Inside Notre Dame.
The Cathedral of Notre Dame (AD 1163) in Paris. Notre Dame is the second largest church in the world, second only to St. Peters in Rome.
The South Rose Window in Notre Dame.
One of the famous gargoyles at Notre Dame.
Another of the famous gargoyles at Notre Dame, with Joe in the background.
The city of Paris, from the top of Notre Dame.
The Cathedral of Notre Dame.
We ended up at the Eiffel Tower on our first night in Paris.
The Arc de Triomphe, built by Napolean in 1805 following his victory at the Battle of Austerlitz.
From the top of the Arc de Triomphe, looking west along the Champs-Elysees towards La Defense.
From the top of the Arc de Triomphe, looking east (into the sun) along the Champs-Elysees towards the Musee du Louvre.
Ed on top of the Arc de Triomphe with the Eiffel Tower in the background.
The Musee du Louvre with I.M. Pei's famous (and controversial) pyramid entrance. The pyramid was added in 1989.
One of the 15 stained glass panels at Sainte-Chappelle.
Another of the stained glass panels at Sainte-Chappelle.
The upper chapel at Sainte-Chappelle. The 15 stained glass windows are more than 50 feet high and depict more than 1,000 scenes from both the Old and New Testament.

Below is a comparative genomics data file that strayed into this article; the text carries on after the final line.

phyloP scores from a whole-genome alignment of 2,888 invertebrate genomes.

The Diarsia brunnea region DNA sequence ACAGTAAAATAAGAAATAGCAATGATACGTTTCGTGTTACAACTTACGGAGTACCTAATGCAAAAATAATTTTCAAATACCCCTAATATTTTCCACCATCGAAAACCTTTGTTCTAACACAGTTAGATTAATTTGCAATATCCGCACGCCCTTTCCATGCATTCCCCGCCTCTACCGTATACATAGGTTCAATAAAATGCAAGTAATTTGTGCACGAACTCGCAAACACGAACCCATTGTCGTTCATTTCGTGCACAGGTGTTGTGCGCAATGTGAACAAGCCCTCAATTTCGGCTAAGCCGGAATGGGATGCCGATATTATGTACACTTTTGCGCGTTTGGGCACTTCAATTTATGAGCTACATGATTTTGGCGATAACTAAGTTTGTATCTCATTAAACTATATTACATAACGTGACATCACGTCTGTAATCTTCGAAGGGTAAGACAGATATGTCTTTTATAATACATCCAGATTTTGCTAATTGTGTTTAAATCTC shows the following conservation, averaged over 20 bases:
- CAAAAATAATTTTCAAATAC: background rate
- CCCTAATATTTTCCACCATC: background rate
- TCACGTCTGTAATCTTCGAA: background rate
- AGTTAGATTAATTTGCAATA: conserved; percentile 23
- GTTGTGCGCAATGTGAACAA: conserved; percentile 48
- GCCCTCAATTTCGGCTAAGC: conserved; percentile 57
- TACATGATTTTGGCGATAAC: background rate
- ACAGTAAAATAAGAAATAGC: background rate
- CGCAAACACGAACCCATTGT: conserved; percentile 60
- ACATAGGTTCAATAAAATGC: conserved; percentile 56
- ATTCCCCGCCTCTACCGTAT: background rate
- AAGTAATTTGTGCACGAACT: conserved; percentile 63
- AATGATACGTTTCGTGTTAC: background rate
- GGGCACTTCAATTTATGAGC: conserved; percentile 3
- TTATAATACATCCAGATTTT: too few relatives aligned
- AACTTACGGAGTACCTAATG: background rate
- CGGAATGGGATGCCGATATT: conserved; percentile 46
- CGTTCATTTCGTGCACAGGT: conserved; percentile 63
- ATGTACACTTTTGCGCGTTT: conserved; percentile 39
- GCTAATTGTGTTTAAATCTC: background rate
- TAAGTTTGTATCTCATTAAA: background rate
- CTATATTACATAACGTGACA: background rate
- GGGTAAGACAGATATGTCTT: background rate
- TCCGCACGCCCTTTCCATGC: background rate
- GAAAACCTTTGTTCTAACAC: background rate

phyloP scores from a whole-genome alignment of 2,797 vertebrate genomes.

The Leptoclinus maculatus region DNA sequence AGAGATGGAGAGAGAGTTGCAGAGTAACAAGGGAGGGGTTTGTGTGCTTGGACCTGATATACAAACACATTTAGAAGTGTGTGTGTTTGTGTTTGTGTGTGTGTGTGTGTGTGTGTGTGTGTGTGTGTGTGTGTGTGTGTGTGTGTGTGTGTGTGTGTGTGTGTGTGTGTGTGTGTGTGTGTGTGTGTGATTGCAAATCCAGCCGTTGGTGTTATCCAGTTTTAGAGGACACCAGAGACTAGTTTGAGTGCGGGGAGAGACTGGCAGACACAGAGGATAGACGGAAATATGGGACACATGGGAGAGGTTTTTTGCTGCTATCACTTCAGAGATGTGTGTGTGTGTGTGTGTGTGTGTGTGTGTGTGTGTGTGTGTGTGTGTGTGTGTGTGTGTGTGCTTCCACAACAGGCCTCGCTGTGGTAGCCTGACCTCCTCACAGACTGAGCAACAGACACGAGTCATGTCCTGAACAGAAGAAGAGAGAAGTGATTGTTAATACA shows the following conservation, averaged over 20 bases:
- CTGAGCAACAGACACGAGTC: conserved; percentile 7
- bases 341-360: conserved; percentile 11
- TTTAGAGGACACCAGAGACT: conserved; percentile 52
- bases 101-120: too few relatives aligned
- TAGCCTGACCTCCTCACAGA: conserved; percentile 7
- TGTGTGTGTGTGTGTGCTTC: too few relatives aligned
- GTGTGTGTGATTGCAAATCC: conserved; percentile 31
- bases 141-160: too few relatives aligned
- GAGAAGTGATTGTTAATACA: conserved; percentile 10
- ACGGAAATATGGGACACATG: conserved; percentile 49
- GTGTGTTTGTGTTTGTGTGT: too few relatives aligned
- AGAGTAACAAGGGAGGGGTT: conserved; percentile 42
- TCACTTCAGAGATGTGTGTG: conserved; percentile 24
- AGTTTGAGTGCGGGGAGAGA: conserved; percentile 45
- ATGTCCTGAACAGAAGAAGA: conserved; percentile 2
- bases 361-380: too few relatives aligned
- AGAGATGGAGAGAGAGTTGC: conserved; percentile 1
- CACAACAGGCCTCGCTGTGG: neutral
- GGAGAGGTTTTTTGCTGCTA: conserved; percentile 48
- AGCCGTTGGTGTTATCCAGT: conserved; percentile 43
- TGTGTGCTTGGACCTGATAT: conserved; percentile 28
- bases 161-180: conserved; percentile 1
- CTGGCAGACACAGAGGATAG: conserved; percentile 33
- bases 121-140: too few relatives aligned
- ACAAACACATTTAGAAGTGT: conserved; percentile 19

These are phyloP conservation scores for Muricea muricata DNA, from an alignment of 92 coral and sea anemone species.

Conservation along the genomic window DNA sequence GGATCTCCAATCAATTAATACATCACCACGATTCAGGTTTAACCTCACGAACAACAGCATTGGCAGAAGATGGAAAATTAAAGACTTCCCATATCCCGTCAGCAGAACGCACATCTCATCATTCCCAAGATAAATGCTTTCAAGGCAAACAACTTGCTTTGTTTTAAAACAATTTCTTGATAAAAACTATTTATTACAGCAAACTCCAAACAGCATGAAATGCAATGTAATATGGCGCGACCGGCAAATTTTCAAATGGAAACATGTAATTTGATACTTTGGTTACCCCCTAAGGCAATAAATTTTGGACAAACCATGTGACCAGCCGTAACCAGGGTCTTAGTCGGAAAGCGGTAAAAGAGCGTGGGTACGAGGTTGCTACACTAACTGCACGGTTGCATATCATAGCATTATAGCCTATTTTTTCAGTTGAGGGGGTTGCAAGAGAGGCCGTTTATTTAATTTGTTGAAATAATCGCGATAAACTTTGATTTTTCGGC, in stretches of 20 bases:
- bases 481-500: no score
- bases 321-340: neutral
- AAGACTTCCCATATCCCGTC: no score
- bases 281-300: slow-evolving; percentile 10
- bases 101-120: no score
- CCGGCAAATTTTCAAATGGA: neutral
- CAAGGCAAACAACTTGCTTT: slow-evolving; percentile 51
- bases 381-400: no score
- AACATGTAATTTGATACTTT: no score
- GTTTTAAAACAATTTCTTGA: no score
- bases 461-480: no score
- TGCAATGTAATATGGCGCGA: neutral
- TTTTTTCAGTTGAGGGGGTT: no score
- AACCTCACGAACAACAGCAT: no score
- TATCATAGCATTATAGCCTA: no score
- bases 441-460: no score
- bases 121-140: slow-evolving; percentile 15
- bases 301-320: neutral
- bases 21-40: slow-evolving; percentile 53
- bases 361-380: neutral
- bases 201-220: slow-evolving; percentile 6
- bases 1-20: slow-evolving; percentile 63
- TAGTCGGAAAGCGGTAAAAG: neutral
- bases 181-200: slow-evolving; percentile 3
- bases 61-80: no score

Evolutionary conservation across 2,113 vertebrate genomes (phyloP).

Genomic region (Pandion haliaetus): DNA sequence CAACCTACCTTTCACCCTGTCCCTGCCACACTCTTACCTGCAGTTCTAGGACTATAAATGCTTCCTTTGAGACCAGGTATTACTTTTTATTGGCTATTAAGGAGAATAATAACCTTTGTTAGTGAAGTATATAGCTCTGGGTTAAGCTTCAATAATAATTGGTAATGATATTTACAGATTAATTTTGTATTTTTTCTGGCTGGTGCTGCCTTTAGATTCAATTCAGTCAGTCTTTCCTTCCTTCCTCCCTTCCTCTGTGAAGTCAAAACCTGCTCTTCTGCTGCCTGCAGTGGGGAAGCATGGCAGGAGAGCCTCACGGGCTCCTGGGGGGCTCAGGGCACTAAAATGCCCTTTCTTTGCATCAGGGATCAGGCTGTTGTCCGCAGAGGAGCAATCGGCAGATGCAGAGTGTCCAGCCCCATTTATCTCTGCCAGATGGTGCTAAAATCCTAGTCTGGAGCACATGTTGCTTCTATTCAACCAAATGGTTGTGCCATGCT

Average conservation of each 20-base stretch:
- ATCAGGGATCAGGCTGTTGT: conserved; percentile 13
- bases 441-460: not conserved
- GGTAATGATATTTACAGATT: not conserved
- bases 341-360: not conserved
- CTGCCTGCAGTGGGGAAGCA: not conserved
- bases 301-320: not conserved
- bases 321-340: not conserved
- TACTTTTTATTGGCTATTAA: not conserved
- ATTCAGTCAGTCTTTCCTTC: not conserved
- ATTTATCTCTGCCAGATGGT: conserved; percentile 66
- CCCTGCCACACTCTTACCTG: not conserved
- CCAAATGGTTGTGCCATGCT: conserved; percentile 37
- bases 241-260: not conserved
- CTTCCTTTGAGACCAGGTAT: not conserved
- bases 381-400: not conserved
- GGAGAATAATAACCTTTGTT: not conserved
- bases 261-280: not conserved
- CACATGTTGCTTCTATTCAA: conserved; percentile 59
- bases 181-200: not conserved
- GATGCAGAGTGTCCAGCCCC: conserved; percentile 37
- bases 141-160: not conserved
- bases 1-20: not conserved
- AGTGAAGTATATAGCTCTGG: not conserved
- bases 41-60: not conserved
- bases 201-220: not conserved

The city of Paris, from the top of the Eiffel Tower.
The Eiffel Tower was built in 1889 as part of the Paris World's Fair. It's a lot bigger than it looks -- in fact, it was the tallest structure in the world until the Empire State Building opened in 1931.
Joe outside the Palace of Versailles.
Inside the Palace of Versailles, in the Hall of Mirrors.
The gardens outside the Palace of Versailles.
Ed (left) and Joe (right) with the Gardens of Versailles behind us.
The Palace of Versailles (home to King Louis XIV, XV, and XVI during the latter part of the 17th century).
Sacre-Couer in (Montmarte) Paris, France.
Little Orsino again...
Opera de Paris Garnier (The Paris Opera House, AD 1862), setting for the famous Phantom of the Opera.
Le Musee National D'Arte Moderne (Museum of Modern Art), also known as The Pompidou Center. What you see is not scaffolding but the actual design of the building.